By David Daniel
Boston’s Fred Taylor, grandson of Jewish immigrants, was by turns (and often simultaneously) a recording engineer, promo man, artist manager, talent scout, press agent, newspaper columnist, concert promoter, club manager, nightclub owner, restaurant, and movie house owner.
What, and Give Up Showbiz?: Six Decades in the Music Business by Fred Taylor with Richard Vacca. Backbeat Books, 229 pages, with photos.
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For over 60 years, from the 1950s into the present era, Fred Taylor was a linchpin in helping to create and maintain Boston’s rich jazz and pop music scene. For anyone with an interest in how it all went down, his new memoir is a fabulous flight on gossamer wings.
I found many points of intersection between Taylor’s journey and my own, which began a couple generations later but trod some of the same musical roads. Mine took form one day in the mid-’70s when I cold-called at the editorial offices of the Patriot Ledger and asked if they needed someone to review music. My journalistic chops were skimpy: I’d written a column for my college newspaper, and had been a reporter in the army. The music I had in mind was rock and roll, the soundtrack I had grown up with. Jon Lehman, the arts and entertainment editor, explained that he already had someone reviewing rock, but … did I like jazz? With no hesitation, I said, “I love jazz!”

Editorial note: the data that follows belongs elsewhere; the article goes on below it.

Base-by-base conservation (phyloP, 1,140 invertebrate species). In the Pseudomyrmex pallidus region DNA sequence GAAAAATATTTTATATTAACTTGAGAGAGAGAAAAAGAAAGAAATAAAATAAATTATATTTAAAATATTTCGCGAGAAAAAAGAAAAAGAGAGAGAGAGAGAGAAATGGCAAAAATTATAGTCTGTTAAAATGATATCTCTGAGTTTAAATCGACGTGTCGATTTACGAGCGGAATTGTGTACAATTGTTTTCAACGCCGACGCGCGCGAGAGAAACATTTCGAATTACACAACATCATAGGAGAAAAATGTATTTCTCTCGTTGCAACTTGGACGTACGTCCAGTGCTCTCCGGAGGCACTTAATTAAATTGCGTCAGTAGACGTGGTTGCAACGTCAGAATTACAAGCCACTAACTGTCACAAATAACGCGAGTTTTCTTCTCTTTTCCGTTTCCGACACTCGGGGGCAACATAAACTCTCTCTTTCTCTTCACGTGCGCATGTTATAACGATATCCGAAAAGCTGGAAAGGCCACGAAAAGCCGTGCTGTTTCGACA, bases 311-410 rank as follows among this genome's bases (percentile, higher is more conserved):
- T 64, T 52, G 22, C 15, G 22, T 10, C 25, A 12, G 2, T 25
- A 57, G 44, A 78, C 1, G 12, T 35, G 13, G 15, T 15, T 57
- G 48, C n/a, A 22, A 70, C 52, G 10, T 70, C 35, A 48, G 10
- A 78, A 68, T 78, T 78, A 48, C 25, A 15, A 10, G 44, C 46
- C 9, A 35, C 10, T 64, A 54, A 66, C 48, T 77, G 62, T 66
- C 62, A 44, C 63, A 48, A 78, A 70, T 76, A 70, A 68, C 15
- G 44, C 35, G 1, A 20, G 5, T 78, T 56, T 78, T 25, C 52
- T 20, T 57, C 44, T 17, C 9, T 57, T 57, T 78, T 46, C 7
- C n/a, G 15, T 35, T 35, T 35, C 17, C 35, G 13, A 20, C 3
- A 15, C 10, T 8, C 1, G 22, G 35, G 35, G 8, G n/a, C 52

It was a canard. In truth, I’d only recently begun to listen to jazz, and I knew less than zero about its traditions, practitioners, and development as an American art form. But perhaps Lehman sniffed enthusiasm—or maybe he was weary of the stack of promo LPs towering near his desk. He shuffled through them, selected a few, and handed them over. “Write up something about these and we’ll see.”
After that I went to school on jazz, reading histories, bios of the greats, listening to the classics; and I took a stab at everything he’d give me. In time, my reviews of artists such as Sonny Rollins, Stanley Turrentine, Airto Moreira, Flora Purim, Gato Barbieri, and others were being quoted in the record companies’ press sheets, and I would get invitations to club dates.